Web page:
A year earlier than I’d originally planned, yesterday I toe’d the line in my first marathon. I’d heard great things about the Loch Ness Marathon, and Inverness is a lovely town, so where better to start my marathon journey?
My training had been consistent – I’d done every workout on the plan, every gym session, stretched daily. I’d even gone teetotal the final few months, searching for every little performance improvement I could find.
All the way through this running journey there’s been one nagging thought at the back of my mind – this time last year I was still bike racing. Indeed, the winter of 2016/17 was one of the best pre-seasons I’d ever had and in February I was looking forward to another season racing my bike. Then in March I changed my mind and started running again. We were travelling a lot in the Spring, and taking my shoes let’s me see a City in a different way – one of my favourite things. So running became my sporting focus once more.
I knew I could run a half marathon – I did two back in 2015 – but could I run a marathon? I was going to find out.
The start at Loch Ness is 25 Miles up the side of the Loch. All 4000 runners are bused there from Inverness, an hour’s journey over twisty roads. By the time we got to the start I was feeling very travel sick. Fortunately the cold usually snaps me out of it, so when we got off the bus and felt the icy blast (and rain), I soon forgot my travel sickness. We had around 90 minutes until the start and they were spent queuing for the portaloos and trying to keep warm.
At 10am we set off to the sound of pipes & drums, a very special way to start my first marathon. Within the first mile I’d warmed up, and was quickly into my rhythm. All of my training was based on running 3:45, realistically I was just hoping to get round in under 4 hours. The early miles were smooth, I felt on top of the pace and was able to enjoy the scenery. The first challenge came at mile 5, the first real hills of the race, and I felt comfortable as we climbed.
Soon we were through 8.5 Miles, a third of the race done. There were water stops every few miles, so I was keeping well hydrated. I was also taking a gel every 45 mins, plus an electrolyte drink at each electrolyte station (I think there were 3?). I was continuing to stay on pace, aiming for a first half of around 1:55.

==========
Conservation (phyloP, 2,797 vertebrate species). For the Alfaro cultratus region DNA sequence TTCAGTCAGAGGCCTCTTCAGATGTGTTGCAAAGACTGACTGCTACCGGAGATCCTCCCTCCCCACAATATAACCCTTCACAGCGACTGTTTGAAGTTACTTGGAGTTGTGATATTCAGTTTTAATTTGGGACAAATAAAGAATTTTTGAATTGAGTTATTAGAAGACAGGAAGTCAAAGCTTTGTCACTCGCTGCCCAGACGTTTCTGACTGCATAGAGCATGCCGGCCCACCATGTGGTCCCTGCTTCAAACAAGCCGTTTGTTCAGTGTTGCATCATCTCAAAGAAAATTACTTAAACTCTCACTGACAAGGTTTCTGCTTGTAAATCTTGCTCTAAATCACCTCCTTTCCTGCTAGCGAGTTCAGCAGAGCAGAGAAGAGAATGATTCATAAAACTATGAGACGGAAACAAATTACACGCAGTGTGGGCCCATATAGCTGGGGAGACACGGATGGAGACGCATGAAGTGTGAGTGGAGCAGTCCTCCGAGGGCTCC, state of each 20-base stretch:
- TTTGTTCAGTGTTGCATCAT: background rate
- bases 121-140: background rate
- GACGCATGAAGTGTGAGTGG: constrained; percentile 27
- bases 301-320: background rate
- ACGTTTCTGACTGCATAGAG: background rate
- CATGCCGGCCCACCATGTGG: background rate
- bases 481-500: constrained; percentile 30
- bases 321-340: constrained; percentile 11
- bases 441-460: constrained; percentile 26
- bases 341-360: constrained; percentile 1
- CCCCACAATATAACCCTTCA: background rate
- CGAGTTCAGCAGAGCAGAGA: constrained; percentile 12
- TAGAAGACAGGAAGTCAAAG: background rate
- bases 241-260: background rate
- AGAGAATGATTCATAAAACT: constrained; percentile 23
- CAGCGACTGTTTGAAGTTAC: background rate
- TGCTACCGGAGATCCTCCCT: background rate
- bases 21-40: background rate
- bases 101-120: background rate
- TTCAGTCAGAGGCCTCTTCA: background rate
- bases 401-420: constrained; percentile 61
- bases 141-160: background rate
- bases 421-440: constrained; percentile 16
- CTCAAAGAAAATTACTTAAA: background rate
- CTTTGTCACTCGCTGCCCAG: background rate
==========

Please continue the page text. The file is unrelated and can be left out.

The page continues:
I actually made it through half way in 1:54, a little ahead of schedule but I was feeling good. Miles 14, 15 & 16 all went by without any trouble, however at mile 17 I started to feel it for the first time. I took a gel, along with a Cliff Shot, and pushed on. Mile 18 took us through the village of Dores, and I knew that we weren’t far away from the fabled hill.
I didn’t expect it to be so steep, or so long! The fact that you could also see it snaking away up in the distance didn’t help either, and it was here that I had my first real problems of the day. Like many others I found myself walk / running up the hill. I was tying hard to keep on running, but my hip flexors had other ideas, so at times I was reduced to fast walking pace. These 2 Miles, 19 & 20, saw me lose a lot of time. Mile 21 was downhill, so I got back into my rhythm, but then we hit another hill which saw me struggling again.
By now I knew that I was losing time – my average pace had crept up from 8:42 and was getting ever closer to 9:00. I knew that if I wanted to break 4 hours, I had to keep it below 9:07, but I also knew now that there was very little left in the tank.
So much of this is mental, and I was keeping myself going by counting (up to 8), and saying my new mantra, which was to say the names of my family, the people I love dearly, over & over again in rhythmical fashion. That got me to mile 23 and the outskirts of Inverness. At this point I knew that all I had left to run was a Parkrun, how hard could that be? However I was now in a new territory – I’d never run farther than 22 miles.
I won’t lie, these last few miles were slow and tortuous. I tried to lift the pace a couple of times, but my legs refused. By now we were in the centre of Inverness, crossing the bridge and turning down the last mile of the race, where I knew Joanna would be waiting for me near the finish. Again I tried to lift the pace. I knew that I wasn’t going to break 4 hours now, but I could still finish strong. My running form still felt good, which was a good sign.
I heard the announcer calling my name as I bared down on the finish line, then heard Joanna shout from the side. It was lovely to see and hear her. I crossed the line in 4:01:59, tantalisingly close to breaking 4 hours. That lack of running endurance that I’d been worried about had ended up costing me, but there was nothing I could do about it.
I was so happy to finish. Crossing that line was both a relief and a celebration. I’d just completed a marathon, in a time that many people would be delighted with. Yes, it wasn’t as fast as I’d hoped, but I’d done it and learned a lot along the way.
It was great having Joanna there with me for the weekend. We stayed in a lovely Airbnb near the Castle, enjoyed a delicious meal on Saturday evening (more pasta for me! 😬), and then Joanna looked after me post-race, driving us home in torrential rain – a journey that took over 3 hours!
I had no idea how sore my body would be today. I’m still incredibly stiff – I’m going for another ice bath when I’ve finished writing this. I’m also going to sleep in my skins (compression leggings) again tonight – anything I can do to aid recovery.
I’ve enjoyed the marathon journey, and am proud of myself for what I’ve accomplished. Of course, a time of 4:01 means only one thing – I’ll have to do another, I’ve got to get under 4 hours!
I might wait until 2019 though…..